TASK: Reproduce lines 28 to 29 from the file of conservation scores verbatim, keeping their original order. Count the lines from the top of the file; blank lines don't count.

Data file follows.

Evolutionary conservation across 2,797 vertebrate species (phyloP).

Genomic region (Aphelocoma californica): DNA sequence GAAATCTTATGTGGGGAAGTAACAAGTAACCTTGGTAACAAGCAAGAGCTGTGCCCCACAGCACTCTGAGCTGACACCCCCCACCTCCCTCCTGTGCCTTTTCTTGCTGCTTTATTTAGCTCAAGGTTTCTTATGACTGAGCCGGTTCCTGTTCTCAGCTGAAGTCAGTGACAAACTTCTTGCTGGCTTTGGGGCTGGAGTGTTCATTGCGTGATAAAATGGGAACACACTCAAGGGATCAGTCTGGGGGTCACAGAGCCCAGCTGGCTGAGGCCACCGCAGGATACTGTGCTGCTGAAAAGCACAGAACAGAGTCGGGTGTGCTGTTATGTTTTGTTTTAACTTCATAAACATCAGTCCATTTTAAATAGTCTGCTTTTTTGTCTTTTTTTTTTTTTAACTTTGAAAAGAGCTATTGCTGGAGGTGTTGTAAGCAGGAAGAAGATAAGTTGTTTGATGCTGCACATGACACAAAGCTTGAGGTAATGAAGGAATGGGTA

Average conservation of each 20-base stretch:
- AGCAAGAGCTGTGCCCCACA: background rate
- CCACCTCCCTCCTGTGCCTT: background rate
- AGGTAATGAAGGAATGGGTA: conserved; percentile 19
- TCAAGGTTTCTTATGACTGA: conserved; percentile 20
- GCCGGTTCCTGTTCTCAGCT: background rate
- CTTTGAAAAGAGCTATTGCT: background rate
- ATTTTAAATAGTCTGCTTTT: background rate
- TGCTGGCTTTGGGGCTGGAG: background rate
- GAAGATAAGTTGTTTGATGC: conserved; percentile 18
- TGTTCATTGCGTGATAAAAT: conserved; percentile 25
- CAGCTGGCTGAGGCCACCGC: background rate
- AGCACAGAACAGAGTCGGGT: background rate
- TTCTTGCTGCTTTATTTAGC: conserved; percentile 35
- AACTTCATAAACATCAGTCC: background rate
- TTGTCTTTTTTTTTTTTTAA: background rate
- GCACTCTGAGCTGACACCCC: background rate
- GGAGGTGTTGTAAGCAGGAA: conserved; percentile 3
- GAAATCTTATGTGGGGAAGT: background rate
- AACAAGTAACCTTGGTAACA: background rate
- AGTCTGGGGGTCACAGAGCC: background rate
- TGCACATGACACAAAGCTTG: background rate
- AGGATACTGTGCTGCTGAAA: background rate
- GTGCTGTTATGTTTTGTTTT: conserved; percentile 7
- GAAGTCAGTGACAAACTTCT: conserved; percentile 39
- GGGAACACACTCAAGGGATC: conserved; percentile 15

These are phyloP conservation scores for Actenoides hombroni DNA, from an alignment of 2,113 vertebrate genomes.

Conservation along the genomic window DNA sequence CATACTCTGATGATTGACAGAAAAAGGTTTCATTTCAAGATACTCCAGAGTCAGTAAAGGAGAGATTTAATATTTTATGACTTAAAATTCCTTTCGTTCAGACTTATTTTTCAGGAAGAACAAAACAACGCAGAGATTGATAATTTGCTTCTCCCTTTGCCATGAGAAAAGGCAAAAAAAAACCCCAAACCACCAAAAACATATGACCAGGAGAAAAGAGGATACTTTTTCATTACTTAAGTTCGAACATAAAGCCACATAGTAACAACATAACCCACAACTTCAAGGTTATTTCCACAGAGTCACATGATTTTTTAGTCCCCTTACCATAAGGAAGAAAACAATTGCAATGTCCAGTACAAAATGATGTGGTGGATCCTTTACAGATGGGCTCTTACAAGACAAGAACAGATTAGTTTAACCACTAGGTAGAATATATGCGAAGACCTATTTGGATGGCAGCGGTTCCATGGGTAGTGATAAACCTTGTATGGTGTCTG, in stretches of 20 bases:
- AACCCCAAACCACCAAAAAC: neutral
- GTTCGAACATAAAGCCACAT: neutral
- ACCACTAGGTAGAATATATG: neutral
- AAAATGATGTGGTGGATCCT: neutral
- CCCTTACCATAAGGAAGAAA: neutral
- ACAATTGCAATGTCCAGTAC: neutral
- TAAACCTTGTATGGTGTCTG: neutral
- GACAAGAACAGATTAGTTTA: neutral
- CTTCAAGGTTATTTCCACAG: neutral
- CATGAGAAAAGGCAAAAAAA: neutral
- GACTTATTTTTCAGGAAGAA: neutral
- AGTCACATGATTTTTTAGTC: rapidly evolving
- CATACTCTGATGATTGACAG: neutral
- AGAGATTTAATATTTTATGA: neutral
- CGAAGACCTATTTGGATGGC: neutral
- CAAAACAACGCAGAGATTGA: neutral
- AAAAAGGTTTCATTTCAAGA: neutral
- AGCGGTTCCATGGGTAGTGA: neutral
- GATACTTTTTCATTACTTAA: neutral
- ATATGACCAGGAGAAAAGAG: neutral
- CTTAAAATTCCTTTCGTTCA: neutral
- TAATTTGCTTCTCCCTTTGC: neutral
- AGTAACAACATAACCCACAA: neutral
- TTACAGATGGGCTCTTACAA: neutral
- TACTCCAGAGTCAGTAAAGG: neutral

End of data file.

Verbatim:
- GGGAACACACTCAAGGGATC: conserved; percentile 15

These are phyloP conservation scores for Actenoides hombroni DNA, from an alignment of 2,113 vertebrate genomes.